The Structure of Zen: Why it is Necessary
Now that you have had the experience of Zen meditation with a sangha, in a zendo, you will surely be aware that Zen is a rather disciplined practice. There is a certain way to sit, a certain way to hold your hands, a certain way to walk and so forth. Why is this so?
Zen is about seeing into the true nature of reality. It is about realizing ‘who I really am’, not ‘who I think I am. But in order to do this, one must first be in the present moment – with the ‘just this’ and the ‘just now’ of the present moment. This is an extremely difficult thing to do. The reason is that our mind keeps taking us out of the present moment into either the past or the future; we so rarely seem to be in the present. Either we’re re-writing the past, what it could have been and so forth, or we’re worrying about or planning or imagining the future And, if we are in the present moment, most of the time our mind views the ‘just this’ and the ‘just now’ of that moment as unacceptable, criticizing and judging it, wanting it to be something else or wishing that it not change.
Zen trains us to remain in the present moment, to accept present reality just as it is, thus giving us a chance to see through the trappings of that moment into what it really is.
However, remaining in the present moment requires discipline and structure. And that is why, in the zendo, we begin with the disciplines of the body, hands, walk and so forth. Only when the body is relatively still, only when the prescribed structures are accepted and mindfully carried out, can the mind begin to move towards stillness.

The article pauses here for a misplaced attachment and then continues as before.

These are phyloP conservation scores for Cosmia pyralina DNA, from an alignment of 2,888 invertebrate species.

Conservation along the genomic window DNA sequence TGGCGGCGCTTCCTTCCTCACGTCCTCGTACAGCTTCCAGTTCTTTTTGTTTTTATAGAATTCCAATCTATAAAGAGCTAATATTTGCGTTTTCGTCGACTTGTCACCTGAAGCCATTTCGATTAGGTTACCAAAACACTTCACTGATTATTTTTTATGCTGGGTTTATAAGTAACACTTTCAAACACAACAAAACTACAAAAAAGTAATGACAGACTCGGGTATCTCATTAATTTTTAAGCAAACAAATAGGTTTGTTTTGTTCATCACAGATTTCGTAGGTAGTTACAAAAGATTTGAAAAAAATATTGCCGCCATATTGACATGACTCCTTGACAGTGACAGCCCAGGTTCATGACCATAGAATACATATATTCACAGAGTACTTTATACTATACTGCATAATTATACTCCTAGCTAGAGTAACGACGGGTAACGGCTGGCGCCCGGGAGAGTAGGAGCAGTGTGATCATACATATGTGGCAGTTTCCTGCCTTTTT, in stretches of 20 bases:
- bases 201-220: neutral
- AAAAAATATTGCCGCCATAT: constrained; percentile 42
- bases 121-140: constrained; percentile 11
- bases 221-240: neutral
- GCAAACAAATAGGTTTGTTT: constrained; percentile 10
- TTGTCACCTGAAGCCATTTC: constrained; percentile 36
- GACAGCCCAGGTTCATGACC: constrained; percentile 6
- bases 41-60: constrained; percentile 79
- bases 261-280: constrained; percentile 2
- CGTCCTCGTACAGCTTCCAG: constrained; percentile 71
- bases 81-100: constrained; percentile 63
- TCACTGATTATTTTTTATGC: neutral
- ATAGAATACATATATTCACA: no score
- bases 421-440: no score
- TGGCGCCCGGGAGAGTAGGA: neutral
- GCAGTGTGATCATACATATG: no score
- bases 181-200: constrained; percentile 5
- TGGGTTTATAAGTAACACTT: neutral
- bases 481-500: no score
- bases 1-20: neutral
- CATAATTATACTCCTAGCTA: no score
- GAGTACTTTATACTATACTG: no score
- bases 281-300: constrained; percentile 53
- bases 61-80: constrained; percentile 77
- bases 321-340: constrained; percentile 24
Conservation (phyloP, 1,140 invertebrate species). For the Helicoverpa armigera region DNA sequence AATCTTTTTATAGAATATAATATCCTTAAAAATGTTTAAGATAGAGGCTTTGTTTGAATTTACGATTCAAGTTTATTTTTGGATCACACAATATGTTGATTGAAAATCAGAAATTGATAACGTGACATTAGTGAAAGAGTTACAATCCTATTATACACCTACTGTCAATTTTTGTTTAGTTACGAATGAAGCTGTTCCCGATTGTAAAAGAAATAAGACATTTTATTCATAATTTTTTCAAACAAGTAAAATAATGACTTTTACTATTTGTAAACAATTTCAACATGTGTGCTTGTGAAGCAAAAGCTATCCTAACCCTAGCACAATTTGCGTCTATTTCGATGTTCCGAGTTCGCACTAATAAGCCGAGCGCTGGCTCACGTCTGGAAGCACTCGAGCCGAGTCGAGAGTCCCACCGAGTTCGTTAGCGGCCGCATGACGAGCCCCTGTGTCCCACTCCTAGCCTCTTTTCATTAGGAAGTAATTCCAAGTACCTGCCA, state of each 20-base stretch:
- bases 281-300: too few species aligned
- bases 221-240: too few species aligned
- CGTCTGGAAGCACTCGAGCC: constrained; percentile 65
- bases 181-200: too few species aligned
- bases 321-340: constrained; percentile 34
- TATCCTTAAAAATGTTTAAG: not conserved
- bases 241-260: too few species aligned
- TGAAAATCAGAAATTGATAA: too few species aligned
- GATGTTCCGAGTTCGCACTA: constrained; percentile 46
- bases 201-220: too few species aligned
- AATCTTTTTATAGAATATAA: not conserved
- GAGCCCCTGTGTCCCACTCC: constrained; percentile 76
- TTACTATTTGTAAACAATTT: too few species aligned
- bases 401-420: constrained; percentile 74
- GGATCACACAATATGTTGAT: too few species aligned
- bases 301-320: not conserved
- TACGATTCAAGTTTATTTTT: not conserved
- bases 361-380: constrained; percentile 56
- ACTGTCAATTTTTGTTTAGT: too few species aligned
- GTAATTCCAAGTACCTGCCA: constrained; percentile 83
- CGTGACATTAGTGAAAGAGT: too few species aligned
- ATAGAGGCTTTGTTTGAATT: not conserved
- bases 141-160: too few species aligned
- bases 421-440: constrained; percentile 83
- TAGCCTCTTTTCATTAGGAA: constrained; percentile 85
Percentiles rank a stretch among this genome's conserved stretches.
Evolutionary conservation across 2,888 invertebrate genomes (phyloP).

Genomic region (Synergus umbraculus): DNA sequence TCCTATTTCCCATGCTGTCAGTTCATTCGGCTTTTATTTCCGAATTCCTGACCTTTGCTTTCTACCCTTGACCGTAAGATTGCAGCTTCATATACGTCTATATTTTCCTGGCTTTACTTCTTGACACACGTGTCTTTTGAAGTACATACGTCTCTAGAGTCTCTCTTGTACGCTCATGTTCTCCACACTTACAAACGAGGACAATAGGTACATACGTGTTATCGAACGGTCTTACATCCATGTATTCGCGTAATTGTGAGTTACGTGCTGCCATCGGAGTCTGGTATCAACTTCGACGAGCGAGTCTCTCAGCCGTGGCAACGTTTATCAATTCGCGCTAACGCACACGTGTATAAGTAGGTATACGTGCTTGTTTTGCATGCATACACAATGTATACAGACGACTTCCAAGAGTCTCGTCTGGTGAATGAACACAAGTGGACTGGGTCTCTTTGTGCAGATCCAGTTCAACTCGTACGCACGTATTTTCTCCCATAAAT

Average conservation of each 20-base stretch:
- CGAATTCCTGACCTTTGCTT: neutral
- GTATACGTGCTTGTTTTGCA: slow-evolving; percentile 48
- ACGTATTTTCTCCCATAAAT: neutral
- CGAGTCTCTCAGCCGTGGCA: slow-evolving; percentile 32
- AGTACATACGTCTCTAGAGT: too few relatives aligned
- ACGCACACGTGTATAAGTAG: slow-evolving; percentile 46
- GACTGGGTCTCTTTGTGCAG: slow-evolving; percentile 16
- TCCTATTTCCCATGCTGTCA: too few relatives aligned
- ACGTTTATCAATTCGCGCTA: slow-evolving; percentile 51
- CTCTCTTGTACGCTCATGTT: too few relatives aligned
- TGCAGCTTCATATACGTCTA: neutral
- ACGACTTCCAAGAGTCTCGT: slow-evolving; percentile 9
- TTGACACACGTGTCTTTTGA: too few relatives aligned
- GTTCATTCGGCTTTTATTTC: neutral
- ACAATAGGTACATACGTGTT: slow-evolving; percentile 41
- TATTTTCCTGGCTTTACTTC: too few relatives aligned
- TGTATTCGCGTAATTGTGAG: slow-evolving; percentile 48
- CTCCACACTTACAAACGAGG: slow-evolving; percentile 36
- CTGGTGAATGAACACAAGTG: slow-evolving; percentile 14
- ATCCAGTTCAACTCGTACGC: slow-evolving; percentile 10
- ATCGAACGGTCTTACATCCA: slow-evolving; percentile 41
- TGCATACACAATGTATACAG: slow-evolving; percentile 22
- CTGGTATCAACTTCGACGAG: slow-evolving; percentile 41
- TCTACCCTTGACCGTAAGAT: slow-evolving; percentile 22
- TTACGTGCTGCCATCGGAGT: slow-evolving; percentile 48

Learning to accept reality as it is, is the very core of Zen practice. In its foundational stage, this is all that we are meant to do in our practice. And, in zazen, this simply means coming back, over and over and over, to the reality that is the belly breathing a breath. Anything else is too much.
Zen is not a feeling, it is not an idea, it is not some goal to be reached, it is not bliss being realized. It is about practicing coming back over and over and over to the ‘just this’ and the ‘just now’, and not following the illusions and the seductions of the mind. It is about developing ‘our muscle’ of awareness and attention which, with practice, will eventually hold us in the ‘just this’ naturally and effortlessly.
However, as with anything else, in order to do it we have to – do it. There are no short cuts in Zen . As an ancient Zen master said: “If you practice Zen, you must actually practice it”. And the structure and discipline of Zen is the tool which helps us do it; to stay the course, in order that we can wake up to who we really are and so live free and generous lives. For once we can develop the ability to remain with the ‘just this’ in zazen, we will discover that we can remain with whatever happens in our lives – no matter what it is – and find that it is always – all right.